Researchers found that integration can improve service delivery and increase the number of people receiving HIV counselling and testing. For clients, integrated services save them time and money, allow them to develop trusting relationships with their providers, and give them the opportunity to meet other clients living with HIV. IPPF's Director General, Tewodros Melesse, said, "We know that there is a clear and obvious link between sexual and reproductive health and HIV so providing [sexual, reproductive,] and HIV services in the same place and at the same time makes good sense." While the results are promising, more investment in research is needed.
These results are in line with a key goal of the US President's Emergency Plan for AIDS Relief (PEPFAR) to expand service integration--although the program is not currently meeting this goal. In Ms. Magazine's Summer 2013 issue, Jeanne Clark writes in "Unholy Alliance" about how PEPFAR-funded abstinence-only programs and conservative religious organizations affect prevention efforts.
Clark writes, "Even though current PEPFAR guidance has shifted to support comprehensive reproductive and sexual-health programs, the abstinence programs still have a lingering effect, leading some providers to de-emphasize condom education and other comprehensive prevention strategies. On Dec. 1, 2009, PEPFAR released its five-year strategy, which indicated that a key goal is to expand integration of HIV prevention, care, support and treatment services with family planning and other reproductive-health services. Yet the Fiscal Year 2013 Country Operational Plan Guidance states in no uncertain terms that 'PEPFAR funds may not be used to purchase family-planning commodities.' That means that women cannot get contraceptives at the same site where they receive HIV/AIDS testing, counseling, treatment and care."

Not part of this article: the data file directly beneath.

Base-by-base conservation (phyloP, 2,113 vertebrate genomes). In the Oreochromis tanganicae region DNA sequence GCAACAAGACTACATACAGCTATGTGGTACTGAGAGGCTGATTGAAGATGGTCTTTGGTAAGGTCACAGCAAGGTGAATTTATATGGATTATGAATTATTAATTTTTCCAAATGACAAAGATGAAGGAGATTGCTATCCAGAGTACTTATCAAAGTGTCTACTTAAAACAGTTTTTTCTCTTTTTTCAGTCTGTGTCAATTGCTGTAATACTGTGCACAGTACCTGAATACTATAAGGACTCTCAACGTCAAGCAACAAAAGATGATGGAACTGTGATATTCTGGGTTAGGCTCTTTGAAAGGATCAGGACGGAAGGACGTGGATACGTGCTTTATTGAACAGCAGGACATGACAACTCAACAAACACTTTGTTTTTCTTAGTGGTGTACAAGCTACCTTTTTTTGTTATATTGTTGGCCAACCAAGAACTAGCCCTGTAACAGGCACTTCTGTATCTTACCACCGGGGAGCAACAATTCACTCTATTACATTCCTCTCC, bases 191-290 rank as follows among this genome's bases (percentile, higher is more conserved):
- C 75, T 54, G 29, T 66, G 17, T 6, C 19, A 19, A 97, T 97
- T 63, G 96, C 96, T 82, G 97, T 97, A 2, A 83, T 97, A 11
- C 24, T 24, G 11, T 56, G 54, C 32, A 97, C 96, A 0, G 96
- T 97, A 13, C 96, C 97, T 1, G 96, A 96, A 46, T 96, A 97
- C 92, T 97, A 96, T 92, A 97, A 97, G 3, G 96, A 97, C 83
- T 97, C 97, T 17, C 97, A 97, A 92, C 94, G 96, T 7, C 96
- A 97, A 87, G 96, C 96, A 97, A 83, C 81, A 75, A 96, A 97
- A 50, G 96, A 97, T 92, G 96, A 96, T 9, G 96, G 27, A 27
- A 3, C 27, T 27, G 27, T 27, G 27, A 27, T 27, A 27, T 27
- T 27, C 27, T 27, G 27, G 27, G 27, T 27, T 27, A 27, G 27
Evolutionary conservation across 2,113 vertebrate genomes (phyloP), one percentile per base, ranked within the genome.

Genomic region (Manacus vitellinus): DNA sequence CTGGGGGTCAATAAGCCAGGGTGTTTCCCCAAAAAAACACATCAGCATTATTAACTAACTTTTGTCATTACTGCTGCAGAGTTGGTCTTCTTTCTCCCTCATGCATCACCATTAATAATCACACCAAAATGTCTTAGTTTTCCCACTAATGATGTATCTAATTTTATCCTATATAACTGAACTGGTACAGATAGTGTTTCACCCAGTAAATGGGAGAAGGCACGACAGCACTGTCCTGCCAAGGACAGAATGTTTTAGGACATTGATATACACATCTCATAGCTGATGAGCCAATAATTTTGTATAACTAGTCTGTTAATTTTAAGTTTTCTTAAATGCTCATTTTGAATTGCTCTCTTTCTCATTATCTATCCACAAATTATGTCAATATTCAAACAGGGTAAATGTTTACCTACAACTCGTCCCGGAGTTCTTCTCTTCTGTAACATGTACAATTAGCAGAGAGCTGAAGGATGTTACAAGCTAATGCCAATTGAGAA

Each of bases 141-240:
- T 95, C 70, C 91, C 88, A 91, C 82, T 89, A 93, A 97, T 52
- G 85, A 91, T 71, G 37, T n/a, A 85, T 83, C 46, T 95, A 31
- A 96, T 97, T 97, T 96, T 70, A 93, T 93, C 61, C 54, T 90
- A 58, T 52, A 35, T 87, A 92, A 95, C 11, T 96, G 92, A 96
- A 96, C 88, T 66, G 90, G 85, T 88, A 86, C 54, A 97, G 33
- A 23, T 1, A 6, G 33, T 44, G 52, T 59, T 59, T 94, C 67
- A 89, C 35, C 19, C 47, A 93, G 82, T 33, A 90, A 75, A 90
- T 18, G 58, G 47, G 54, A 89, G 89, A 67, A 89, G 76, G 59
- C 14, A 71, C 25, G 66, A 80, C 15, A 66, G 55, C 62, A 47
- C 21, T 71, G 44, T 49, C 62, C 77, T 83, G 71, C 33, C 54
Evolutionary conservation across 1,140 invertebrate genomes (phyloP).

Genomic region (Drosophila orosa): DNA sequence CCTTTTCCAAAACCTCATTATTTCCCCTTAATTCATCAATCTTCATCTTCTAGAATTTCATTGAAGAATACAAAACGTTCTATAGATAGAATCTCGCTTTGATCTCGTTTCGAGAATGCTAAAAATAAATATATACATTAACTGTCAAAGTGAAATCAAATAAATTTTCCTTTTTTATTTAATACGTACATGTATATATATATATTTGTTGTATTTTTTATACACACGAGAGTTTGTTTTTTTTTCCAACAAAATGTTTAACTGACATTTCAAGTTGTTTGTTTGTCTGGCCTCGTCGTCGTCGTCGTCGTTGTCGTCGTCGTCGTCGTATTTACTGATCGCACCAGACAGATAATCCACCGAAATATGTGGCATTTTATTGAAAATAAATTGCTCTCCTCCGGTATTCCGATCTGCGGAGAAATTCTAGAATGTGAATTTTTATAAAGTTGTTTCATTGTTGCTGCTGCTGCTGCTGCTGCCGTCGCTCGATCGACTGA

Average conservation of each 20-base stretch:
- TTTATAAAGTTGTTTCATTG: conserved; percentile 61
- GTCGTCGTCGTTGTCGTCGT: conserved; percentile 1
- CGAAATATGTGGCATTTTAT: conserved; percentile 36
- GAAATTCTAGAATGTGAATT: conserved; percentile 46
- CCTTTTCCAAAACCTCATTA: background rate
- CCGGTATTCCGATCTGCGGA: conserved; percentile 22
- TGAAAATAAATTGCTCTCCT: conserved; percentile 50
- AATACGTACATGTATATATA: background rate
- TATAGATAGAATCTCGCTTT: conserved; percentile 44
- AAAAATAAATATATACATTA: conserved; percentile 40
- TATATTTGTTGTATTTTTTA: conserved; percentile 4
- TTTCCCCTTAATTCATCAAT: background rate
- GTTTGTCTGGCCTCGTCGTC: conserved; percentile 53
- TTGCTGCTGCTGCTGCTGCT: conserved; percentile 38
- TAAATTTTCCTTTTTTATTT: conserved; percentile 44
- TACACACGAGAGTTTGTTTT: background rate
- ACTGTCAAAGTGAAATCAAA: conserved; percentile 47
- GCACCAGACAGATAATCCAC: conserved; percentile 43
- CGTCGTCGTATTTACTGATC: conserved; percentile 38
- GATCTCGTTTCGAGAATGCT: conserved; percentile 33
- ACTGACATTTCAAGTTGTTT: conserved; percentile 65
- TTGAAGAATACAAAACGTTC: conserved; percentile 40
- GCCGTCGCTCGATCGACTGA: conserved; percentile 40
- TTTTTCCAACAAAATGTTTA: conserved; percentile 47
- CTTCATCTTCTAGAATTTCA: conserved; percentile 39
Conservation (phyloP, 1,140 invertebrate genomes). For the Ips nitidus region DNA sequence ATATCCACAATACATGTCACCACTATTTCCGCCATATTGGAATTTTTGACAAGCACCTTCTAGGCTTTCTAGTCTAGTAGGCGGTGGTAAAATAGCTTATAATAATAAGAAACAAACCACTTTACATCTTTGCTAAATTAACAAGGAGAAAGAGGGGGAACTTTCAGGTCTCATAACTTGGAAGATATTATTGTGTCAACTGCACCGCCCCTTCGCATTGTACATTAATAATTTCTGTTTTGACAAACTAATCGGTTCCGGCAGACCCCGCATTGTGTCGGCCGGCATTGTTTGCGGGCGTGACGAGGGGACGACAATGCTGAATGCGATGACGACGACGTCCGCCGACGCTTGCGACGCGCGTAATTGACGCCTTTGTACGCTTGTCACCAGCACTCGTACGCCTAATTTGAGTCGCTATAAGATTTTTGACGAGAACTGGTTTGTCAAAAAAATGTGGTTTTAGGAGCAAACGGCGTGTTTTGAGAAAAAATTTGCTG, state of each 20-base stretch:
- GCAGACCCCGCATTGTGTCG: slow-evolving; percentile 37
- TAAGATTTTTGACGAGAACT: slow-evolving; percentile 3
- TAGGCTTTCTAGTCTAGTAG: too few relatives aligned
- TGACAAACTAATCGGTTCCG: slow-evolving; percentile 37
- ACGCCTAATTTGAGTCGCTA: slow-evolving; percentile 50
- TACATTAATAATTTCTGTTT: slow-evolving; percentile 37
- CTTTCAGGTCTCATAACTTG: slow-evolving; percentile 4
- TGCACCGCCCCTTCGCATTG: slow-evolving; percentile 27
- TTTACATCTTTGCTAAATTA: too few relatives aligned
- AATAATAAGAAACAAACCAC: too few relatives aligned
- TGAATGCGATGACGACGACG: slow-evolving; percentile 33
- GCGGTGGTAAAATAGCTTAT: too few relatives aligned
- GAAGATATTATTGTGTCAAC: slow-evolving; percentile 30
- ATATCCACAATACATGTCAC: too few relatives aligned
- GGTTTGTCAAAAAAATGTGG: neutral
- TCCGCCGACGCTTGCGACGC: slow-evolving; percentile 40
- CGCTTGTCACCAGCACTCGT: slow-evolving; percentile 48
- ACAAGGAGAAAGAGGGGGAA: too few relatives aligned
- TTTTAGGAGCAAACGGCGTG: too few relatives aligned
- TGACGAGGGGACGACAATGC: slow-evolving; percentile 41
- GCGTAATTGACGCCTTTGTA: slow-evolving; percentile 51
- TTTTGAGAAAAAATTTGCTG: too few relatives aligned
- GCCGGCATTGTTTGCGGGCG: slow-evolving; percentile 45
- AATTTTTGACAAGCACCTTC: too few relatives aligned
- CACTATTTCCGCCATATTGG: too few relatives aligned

Media Resources: International Planned Parenthood Federation 8/11/2013; Ms. Magazine Summer 2013
2/27/2015 This Bipartisan Bill Will Hold Colleges Accountable for Ending Campus Sexual Assault - A bipartisan bill aimed at holding colleges and universities accountable for rape and sexual assault cases was introduced in Congress yesterday, spearheaded by Senator Kirsten Gillibrand (D-NY).
Some of the Campus Accountability and Safety Act's key key provisions include a requirement of confidential reporting systems on colleges and universities, minimum training requirements for campus personnel, and stricter penalties for schools found to be in violation of Title IX or the Clery Act. . . .
2/26/2015 If This Bill Passes Federal Law Will Add Consent to Sex Ed Curriculums - Right now, federal law does not require health or sex education to include sexual assault prevention - but that could change with a new bill introduced by Senators Claire McCaskill (D-MO) and Tim Kaine (D-VA).
The Teach Safe Relationships Act of 2015, which was introduced earlier this month, would require all public secondary schools in the country to include teaching "safe relationship behavior" in order to help prevent domestic violence and sexual assault. . . .